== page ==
How-to Dual Boot Windows and Linux on a System with both Sata and IDE Drives

Date: 9/10/05


Scenario 1: You have a system with IDE and sata drives installed and want to dual boot Windows and Linux.

Scenario 2: You want a sata system only with Windows and Linux

System Specifications


Introduction (Scenario 1):

On my system, I already had Windows XP installed on my primary master drive, with various distros of Linux on each drive on the system. I decided that I wanted Windows XP on the sata drive and also multiboot to each distro.

I have a full installation cd of Windows XP Corporate Edition with does not have native drivers for my Silicone sata chipset built in.

For this method, do not remove your ide drives from the system.

Utilities Needed:

Installation of XP on the sata Drive:

I downloaded the Silicone sata drivers from the Asus site to a fat32 partition on my ide drive. You can just copy the inf and sys files to the root of the floppy disk to use during the XP installation, to allow XP to load the drivers at the setup screen.

1. Load the windows XP cdrom disk in your cdrom drive.

2. Boot your system

3. At the initial setup screen, you will see a prompt on the bottom of the screen to load additional drivers. Press F6 and follow the instructions. Choose "s" to load the drivers from the floppy diskette. Make sure that the driver diskette is in your floppy drive.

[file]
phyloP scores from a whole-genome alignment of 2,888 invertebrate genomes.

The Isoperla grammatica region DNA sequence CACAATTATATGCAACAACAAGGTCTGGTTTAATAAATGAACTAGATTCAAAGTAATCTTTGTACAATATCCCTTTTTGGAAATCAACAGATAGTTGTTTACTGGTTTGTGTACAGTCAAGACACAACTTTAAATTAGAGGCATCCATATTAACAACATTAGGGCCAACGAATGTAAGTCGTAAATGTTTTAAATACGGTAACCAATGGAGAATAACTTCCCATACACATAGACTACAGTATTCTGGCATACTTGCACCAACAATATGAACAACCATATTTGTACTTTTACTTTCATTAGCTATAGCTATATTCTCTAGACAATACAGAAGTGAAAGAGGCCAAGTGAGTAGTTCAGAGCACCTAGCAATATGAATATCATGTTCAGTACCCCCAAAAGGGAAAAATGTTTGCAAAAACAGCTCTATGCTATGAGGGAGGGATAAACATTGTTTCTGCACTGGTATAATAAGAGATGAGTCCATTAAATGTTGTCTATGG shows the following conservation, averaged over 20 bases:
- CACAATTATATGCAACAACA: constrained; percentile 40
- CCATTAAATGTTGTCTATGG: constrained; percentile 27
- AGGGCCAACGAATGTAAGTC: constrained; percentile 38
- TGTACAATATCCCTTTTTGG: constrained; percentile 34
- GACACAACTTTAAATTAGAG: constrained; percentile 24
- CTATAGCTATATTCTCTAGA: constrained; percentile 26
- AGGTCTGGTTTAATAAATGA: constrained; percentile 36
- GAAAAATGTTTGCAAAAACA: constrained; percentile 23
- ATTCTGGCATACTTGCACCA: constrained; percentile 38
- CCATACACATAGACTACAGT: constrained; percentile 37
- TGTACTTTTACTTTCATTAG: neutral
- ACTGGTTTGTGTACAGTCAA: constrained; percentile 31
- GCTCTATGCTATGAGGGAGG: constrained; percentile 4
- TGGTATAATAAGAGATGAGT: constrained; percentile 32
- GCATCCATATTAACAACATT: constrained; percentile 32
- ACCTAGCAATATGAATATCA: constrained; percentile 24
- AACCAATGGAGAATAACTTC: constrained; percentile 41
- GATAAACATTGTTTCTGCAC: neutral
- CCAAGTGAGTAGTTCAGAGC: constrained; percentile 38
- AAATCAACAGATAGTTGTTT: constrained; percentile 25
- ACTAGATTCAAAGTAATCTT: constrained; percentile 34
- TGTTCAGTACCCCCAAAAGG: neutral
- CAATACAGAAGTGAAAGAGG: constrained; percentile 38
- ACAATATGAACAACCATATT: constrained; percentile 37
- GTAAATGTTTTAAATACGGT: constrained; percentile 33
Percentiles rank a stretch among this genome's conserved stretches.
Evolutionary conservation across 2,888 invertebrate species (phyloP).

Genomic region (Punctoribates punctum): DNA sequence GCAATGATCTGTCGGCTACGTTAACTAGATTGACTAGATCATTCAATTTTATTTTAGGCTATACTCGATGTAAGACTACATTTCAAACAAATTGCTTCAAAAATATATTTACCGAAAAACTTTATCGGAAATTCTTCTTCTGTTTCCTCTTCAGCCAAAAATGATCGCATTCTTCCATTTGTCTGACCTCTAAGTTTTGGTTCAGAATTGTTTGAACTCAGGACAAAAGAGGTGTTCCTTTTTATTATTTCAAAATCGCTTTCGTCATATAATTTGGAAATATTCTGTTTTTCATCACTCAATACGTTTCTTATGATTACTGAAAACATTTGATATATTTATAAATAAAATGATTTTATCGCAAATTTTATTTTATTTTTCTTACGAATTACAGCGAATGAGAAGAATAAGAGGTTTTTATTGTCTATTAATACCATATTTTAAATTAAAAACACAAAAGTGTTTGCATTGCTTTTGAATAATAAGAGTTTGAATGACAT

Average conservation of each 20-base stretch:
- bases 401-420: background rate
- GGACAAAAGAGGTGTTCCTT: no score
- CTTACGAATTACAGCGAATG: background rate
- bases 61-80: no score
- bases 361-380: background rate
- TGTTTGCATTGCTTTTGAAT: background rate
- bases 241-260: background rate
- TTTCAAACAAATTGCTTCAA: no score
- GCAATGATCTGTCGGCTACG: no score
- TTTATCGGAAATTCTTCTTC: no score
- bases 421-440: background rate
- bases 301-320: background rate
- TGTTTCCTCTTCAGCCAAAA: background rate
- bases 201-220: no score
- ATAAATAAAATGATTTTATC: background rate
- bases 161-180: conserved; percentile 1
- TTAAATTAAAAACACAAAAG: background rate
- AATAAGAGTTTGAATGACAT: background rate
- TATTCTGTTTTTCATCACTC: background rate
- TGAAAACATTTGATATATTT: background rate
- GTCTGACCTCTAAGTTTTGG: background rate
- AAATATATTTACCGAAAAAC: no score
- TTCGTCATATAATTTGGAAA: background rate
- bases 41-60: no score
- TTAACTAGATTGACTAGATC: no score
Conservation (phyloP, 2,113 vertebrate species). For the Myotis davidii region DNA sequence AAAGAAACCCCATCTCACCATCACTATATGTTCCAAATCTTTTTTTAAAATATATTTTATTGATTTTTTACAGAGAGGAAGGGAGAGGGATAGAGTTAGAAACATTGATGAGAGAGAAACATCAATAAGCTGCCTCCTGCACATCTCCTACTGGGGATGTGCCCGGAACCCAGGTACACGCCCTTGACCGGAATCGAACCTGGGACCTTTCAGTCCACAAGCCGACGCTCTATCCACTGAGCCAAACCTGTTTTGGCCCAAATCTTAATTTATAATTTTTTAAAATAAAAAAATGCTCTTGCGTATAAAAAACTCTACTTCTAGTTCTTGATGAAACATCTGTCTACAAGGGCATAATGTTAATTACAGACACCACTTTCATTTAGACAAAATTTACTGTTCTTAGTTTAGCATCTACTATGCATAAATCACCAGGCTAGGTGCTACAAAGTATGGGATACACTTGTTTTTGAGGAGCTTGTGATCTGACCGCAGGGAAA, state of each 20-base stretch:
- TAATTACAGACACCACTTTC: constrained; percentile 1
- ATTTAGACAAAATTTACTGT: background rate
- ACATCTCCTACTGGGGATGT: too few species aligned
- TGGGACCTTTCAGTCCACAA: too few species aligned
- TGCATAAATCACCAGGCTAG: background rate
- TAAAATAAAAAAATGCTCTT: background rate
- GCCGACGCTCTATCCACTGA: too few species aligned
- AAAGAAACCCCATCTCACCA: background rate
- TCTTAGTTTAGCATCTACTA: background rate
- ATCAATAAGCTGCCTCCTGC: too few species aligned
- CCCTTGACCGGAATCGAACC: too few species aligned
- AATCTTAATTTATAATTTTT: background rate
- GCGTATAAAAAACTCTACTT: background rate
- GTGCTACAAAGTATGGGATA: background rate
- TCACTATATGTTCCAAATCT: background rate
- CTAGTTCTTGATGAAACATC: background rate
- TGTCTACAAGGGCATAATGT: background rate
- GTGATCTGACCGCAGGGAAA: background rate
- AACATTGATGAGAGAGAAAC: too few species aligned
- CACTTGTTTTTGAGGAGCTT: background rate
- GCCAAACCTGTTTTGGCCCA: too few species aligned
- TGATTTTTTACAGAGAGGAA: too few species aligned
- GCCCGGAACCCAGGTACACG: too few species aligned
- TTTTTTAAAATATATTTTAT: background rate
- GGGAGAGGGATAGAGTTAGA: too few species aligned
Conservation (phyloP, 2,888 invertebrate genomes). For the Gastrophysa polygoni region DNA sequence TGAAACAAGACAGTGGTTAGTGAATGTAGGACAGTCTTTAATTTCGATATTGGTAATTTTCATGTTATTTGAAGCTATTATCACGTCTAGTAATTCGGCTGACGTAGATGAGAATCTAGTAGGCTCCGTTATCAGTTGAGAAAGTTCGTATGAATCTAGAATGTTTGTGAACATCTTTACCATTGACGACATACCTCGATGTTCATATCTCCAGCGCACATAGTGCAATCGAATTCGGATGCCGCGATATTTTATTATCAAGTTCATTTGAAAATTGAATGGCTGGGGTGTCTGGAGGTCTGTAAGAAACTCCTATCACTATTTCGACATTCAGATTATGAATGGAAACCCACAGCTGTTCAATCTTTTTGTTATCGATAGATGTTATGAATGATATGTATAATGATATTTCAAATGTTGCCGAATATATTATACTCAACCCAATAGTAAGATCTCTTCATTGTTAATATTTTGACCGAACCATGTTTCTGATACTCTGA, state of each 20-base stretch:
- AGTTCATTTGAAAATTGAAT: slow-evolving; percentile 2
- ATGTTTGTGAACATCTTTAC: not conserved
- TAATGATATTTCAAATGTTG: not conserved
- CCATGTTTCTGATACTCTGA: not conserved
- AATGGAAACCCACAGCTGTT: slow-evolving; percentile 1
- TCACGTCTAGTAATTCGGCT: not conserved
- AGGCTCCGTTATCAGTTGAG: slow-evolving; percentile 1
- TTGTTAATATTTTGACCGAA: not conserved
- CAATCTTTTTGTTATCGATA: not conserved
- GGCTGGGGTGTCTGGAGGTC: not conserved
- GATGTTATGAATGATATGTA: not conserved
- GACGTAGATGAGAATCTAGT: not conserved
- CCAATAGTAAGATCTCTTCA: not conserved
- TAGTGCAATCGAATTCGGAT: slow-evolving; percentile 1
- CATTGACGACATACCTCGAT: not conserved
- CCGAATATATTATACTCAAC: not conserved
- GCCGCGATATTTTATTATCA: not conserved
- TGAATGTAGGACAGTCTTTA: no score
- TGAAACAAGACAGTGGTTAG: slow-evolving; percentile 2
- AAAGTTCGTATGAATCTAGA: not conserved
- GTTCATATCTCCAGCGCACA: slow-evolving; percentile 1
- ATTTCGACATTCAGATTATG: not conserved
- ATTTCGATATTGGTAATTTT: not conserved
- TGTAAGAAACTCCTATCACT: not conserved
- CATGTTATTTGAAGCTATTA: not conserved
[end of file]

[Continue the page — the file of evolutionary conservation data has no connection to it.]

4. When the XP setup lists the driver(s) on the disk, pick the appropriate driver and allow the installation to proceed.

5. At the partitioning screen, choose your sata drive from the list. Mine was clearly labeled as disk 2.

6. You have some options here. Windows will give you the option to leave the current filesystem intact, or format the partition as NTFS or fat. I chose to format the drive at NTFS, as I already had a fat32 filesystem, but had files on the partition that I did not need.

7. Allow the formatting to proceed and the initial installation to take place.  After the initial files are installed, Windows will reboot. You will get the Windows boot screen with your new installation labeled as the first choice. Choose the first option and allow the installation to continue.

***Realize that the Windows installation will over-write your MBR with the new settings, modifying your boot.ini file. This is fine, as you can recover your old grub file later on, if grub is installed on the MBR, as mine was.

You now have two versions of Windows XP on your system, one on the primary master ide drive, and one on your sata drive. This is useful, as you can look at your boot.ini file later on to orient yourself to where the boot.ini file is looking for both your Windows installations.

Hint: Windows XP has a nice feature that transfers your driver setting and document files, if you want, to your new XP installation. Boot back into your old Windows installation and choose Start-->All Programs--> Accessories-->System Tools--> Files and Settings Transfer Wizard. Click on the check box that saves your current settings (old computer). Save your settings, as you wish, to a convenient place on your hard drive, preferably a shared drive. This way you can point to this directory to retrieve your old settings and files when booted into your new installation.

Page 2: Recovering your Linux installations